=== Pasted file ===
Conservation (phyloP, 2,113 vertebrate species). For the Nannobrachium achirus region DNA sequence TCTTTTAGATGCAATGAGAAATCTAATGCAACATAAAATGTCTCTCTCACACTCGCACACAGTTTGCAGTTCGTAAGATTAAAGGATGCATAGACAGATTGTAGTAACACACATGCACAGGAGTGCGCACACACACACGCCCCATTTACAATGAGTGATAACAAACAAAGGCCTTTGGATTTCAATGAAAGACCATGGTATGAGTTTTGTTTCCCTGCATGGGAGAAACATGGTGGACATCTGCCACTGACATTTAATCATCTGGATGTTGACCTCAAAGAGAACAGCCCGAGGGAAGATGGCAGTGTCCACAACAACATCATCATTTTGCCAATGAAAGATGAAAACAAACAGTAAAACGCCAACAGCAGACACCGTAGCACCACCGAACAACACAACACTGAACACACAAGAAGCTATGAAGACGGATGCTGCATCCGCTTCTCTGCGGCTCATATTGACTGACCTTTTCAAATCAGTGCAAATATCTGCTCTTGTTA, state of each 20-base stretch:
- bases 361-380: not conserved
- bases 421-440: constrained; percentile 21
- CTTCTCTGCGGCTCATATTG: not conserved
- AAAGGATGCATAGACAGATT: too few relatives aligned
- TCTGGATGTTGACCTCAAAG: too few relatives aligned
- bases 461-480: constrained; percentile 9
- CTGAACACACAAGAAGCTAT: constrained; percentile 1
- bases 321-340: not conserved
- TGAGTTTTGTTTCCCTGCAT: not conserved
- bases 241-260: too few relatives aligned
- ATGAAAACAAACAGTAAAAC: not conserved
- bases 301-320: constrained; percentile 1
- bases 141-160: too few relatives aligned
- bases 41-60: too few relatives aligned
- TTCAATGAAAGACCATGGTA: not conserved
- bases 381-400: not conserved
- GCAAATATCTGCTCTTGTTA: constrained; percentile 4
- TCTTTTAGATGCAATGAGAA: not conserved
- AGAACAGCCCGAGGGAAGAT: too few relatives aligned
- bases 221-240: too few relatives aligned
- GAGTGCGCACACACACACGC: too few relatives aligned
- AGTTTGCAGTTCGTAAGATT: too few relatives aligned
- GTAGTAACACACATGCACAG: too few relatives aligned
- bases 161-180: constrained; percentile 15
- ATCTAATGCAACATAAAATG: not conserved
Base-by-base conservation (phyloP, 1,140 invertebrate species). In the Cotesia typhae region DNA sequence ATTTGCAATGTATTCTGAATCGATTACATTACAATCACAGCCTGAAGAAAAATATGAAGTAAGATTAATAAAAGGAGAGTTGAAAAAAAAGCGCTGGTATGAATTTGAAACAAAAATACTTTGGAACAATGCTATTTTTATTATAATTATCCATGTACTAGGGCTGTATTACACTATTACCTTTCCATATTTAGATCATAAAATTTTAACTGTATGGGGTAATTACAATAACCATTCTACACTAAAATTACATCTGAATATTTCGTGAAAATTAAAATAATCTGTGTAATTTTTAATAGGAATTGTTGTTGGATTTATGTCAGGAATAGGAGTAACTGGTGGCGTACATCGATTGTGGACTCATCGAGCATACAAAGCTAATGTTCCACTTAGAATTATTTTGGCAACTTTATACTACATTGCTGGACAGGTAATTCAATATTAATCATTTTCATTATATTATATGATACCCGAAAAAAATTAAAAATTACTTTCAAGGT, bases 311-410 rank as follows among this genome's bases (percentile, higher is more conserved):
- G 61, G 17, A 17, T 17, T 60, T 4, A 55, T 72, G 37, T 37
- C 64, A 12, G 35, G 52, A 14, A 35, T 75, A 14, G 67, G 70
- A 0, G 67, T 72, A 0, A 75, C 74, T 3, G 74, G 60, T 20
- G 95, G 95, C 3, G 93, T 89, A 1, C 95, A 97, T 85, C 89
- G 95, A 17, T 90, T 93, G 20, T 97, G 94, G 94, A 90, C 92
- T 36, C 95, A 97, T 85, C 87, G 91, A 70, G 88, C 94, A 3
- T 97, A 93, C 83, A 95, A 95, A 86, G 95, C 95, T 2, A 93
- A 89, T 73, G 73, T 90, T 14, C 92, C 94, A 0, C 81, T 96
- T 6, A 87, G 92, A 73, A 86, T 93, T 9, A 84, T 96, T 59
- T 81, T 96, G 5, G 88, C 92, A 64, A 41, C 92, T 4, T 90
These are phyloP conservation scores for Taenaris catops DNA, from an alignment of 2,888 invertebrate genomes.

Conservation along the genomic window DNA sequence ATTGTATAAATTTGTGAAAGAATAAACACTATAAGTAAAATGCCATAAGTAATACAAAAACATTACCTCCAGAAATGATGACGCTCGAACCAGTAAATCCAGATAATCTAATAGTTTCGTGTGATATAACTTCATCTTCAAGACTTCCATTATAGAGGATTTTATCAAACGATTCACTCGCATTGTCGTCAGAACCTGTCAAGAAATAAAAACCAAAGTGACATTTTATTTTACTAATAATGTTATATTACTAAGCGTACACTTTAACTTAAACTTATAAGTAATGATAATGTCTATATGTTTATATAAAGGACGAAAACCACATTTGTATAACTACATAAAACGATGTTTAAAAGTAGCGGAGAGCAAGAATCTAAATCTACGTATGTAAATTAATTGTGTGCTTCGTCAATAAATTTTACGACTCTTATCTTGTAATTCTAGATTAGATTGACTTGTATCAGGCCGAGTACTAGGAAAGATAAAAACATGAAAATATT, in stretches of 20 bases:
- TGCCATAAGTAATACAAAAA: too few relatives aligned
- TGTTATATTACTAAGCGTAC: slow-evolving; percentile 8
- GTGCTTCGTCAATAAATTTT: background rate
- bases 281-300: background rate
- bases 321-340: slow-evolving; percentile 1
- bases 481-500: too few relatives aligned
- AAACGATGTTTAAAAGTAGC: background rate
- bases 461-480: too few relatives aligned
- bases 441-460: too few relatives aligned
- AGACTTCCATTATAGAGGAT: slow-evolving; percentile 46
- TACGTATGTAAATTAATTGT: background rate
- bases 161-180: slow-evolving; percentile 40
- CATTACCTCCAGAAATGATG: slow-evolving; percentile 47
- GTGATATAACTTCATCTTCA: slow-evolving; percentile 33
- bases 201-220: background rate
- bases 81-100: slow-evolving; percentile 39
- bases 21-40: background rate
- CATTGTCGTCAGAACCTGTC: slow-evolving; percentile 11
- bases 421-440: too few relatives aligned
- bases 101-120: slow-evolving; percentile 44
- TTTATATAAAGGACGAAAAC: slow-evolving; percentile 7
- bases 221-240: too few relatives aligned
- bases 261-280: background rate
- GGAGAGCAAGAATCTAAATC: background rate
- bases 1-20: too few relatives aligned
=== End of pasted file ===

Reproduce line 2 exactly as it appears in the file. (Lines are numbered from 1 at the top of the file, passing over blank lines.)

- bases 361-380: not conserved